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9255Re: Copyright and the theater

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  • Mom IS my real name
    Jul 2, 2007
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      My question, discussed here a few weeks ago, is still a little
      different. I'll word it more specifically than before: what to do
      with a "designer", who is no longer affiliated with our non-profit
      and donated her time and talent, who now claims her "vision" is her
      property? She says we can't use costumes and sets she designed
      anymore. I say that's ridiculous, and I'm the one who could run out
      and copyright patterns I developed for costumes made after her
      renderings. Likewise, I say she can protect her drawings, but not
      her "vision", especially since half her vision isn't unique at all,
      and I can prove it. What a pain. If I made the same claim, the
      ballet company in question would be dancing naked, since they have
      hundreds of pieces that I both designed and built, and many that I
      even paid for so that I could realize my "vision"!

      Some of you have already commented on this, but it's still giving me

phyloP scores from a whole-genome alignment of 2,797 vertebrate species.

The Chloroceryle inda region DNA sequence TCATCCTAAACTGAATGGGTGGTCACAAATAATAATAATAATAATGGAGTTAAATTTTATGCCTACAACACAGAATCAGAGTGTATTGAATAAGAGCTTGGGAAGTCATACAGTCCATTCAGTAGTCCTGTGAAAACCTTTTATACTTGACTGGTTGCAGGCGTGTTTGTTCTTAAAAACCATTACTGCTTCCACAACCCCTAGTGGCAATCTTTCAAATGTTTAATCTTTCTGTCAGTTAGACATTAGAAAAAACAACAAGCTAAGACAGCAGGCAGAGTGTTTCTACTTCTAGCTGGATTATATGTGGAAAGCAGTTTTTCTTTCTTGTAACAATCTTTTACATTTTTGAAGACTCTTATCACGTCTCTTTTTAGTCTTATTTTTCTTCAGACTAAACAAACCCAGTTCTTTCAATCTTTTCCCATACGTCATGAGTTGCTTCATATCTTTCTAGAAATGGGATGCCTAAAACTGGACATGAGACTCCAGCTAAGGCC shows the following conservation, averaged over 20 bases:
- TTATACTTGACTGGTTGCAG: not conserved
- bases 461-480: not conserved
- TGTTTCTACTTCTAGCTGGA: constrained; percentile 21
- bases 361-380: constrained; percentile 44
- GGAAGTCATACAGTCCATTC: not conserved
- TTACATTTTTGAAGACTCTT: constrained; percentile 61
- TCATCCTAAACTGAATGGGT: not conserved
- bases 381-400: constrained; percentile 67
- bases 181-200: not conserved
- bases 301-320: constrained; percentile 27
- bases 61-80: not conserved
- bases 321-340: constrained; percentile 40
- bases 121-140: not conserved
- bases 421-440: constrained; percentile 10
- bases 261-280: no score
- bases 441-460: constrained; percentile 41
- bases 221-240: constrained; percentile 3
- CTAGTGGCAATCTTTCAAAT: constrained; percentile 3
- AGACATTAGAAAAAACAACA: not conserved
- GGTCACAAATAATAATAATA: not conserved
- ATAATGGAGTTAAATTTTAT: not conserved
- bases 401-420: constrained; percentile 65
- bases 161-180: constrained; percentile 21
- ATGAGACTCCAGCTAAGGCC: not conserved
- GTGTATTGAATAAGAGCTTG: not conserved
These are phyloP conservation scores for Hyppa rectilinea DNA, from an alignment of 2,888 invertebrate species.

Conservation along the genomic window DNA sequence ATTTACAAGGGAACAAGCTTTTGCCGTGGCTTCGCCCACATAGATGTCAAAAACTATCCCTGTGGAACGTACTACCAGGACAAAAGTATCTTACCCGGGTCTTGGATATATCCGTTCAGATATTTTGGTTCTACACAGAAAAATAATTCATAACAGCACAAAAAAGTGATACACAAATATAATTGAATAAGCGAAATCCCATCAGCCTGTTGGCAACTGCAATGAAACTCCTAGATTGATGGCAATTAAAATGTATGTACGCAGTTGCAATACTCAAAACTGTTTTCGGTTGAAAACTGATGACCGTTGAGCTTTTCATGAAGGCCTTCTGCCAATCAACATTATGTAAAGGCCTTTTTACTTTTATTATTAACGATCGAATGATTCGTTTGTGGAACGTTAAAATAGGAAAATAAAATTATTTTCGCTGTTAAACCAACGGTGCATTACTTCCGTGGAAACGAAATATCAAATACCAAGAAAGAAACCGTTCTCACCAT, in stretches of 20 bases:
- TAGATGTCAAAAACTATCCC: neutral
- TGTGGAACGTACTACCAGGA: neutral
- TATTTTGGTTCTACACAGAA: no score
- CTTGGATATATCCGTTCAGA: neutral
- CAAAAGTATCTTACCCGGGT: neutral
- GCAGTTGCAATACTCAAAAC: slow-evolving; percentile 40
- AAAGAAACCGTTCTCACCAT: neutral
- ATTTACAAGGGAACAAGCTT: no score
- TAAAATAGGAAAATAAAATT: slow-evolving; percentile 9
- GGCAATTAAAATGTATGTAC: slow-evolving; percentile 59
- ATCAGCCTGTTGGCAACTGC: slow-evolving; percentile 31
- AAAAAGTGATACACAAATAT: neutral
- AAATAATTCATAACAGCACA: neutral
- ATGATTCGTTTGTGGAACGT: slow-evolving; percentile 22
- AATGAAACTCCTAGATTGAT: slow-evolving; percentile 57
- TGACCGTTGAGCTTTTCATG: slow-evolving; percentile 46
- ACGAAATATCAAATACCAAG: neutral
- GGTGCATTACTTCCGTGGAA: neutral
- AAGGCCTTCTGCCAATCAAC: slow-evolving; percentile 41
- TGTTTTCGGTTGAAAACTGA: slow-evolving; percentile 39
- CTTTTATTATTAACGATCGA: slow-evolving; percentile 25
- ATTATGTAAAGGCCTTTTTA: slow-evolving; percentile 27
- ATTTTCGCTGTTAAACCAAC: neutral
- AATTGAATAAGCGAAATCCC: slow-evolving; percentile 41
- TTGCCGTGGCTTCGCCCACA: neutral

stomach aches. This artist doesn't seem to realize what she's doing
      to her own reputation. Should we ask all contributors now to sign
      something allowing the company to use sets and costumes in
      perpetuity? Have any of you ever been asked to do such a thing, or
      do you assume your work belongs to theatre or company you designed it
      for?

      Based on the "Urinetown" case I understand the arguement that I can't
      design something for one production and then make an identical piece
      for another production unless I own the rights somehow. That's
      something else this designer needs to know. Affiliation with a new
      ballet company means she should develope a new "vision" for the
      ballets she's designed already. Yes?

      Janelle
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